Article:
Production of the Nissan Qashqai could move from the Japanese automaker’s UK plant following the country’s decision to leave the European Union, Automotive News Europe reports.

CEO Carlos Ghosn said a decision will be taken next month as Nissan gears up for the next-generation Qashqai, which is expected to be launched sometime in 2018 or 2019.

The Qashqai has been built at the Sunderland factory, in the North of England, since it was introduced in 2006. Opened in 1986, the plant also produces the Nissan Note, Juke, and Leaf, plus the Infiniti Q30. It’s often cited as one of the most efficient car production facilities in the world; in 2015, 475,000 cars rolled out of the doors, 80 percent of which were exported.

Ghosn had expressed concerns about Sunderland’s future competitiveness after the Brexit vote, especially if the UK is not able to maintain access to the European single market, suggesting Nissan may stop investment there.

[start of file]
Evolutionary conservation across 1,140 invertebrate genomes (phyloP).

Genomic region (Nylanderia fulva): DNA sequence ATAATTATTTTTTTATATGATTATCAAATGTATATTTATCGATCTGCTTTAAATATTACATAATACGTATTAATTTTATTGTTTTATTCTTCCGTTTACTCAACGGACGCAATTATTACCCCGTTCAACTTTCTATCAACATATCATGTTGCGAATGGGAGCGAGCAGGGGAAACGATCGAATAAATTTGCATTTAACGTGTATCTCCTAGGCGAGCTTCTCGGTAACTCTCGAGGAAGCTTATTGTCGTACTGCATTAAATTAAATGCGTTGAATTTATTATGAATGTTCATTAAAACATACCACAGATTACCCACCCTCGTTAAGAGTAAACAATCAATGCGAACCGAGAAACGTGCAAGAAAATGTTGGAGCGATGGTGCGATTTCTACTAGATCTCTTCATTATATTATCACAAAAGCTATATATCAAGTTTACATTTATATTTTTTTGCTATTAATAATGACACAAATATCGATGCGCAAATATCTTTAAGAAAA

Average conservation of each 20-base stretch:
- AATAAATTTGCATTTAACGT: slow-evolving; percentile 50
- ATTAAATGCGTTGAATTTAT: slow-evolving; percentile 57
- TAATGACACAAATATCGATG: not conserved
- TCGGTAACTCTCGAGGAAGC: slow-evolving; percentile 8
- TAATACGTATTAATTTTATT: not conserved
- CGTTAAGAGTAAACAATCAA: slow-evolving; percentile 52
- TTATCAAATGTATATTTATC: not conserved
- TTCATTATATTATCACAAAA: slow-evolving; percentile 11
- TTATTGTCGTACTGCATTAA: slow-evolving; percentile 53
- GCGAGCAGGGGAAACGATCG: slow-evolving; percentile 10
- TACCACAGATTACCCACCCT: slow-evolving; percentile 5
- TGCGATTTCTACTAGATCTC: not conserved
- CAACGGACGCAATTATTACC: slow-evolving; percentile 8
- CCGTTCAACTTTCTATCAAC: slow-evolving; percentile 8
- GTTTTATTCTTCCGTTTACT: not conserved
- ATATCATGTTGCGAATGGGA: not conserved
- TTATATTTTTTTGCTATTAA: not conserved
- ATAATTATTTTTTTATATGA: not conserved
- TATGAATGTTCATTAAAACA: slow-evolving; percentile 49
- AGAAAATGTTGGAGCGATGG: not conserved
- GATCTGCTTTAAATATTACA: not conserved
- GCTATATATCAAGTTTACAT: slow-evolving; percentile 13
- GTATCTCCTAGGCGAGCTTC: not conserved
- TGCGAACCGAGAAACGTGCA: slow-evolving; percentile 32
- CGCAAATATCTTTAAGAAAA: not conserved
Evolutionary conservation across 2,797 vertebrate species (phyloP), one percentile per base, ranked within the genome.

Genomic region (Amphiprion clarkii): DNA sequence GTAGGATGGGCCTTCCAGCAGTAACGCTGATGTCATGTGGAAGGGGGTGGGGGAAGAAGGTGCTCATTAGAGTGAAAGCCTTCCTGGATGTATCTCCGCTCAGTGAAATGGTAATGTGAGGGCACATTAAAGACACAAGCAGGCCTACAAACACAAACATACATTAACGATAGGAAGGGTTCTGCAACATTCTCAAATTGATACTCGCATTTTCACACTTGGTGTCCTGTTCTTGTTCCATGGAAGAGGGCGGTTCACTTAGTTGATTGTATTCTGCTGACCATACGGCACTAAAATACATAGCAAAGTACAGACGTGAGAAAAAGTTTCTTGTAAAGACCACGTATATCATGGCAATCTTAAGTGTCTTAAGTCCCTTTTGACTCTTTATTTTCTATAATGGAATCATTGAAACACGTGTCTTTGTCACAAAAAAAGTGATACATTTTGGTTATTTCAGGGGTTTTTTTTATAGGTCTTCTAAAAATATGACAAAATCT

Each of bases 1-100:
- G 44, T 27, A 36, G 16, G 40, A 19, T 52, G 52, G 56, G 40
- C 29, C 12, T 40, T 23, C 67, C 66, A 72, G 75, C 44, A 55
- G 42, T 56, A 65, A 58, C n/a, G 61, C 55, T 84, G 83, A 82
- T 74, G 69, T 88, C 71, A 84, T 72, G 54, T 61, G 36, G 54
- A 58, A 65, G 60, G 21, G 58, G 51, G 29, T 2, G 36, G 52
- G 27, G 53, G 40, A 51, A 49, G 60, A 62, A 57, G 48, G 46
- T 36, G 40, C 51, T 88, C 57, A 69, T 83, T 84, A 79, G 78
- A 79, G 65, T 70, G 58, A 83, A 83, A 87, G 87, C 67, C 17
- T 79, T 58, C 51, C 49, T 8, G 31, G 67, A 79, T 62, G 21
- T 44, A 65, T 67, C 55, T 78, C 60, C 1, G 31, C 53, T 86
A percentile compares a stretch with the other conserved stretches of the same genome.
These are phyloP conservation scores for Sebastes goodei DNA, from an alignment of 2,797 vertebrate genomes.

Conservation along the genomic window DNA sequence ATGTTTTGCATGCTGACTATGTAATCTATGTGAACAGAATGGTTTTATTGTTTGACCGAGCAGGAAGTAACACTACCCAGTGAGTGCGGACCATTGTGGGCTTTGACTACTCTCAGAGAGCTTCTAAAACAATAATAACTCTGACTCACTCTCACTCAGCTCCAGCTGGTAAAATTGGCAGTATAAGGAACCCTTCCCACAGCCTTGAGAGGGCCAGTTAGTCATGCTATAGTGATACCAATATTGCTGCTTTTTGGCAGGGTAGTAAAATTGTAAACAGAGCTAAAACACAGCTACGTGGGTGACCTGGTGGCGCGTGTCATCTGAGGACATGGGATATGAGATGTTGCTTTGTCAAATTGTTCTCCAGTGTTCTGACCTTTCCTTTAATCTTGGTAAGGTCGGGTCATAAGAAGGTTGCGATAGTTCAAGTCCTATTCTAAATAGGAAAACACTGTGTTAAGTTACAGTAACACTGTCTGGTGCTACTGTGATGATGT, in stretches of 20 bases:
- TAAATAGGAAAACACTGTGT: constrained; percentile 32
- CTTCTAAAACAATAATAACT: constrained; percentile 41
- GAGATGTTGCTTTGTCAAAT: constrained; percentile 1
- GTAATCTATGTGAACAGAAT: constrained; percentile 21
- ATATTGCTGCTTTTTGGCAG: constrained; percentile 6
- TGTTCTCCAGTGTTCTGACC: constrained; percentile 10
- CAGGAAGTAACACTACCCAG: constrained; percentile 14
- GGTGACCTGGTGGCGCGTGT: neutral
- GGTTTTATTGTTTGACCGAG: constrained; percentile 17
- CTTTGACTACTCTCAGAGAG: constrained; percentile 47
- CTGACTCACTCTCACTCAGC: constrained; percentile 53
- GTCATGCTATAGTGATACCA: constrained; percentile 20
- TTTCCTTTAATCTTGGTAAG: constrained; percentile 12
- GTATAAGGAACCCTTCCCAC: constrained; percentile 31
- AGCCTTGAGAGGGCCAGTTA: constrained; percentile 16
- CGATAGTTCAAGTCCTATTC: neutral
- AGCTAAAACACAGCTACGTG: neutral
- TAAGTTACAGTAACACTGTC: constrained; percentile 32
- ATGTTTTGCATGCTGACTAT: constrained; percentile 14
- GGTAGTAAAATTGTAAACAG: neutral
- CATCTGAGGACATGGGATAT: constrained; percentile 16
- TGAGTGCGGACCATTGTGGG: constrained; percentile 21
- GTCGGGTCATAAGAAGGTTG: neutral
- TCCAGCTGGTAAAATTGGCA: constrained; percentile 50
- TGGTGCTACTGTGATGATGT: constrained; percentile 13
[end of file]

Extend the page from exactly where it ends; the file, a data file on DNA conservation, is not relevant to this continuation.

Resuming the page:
“We’re not asking for any advantage [from the UK government], but we don’t want to lose competitiveness no matter what the discussions,” Ghosn said after his recent meeting with UK Prime Minister Theresa May.

He added that he had been assured the UK government would be “extremely cautious” in “preserving the competitiveness” of Nissan’s UK operations, which also include the technical center that created the Qashqai. “As long as I have this guarantee… I can look at the future of Sunderland with more ease,” Ghosn said.

Should Nissan decide to move Qashqai production out of the UK, it is likely to be built alongside the closely-related Renault Kadjar at the French manufacturer’s Palenica, Spain facility. Renault is the controlling partner in the Renault-Nissan Alliance, holding a 43.4 percent stake in Nissan. However, Nissan does have its own factory in Spain, in Barcelona, which produces the Pulsar hatchback and several commercial vehicles.

Source: Automotive News Europe

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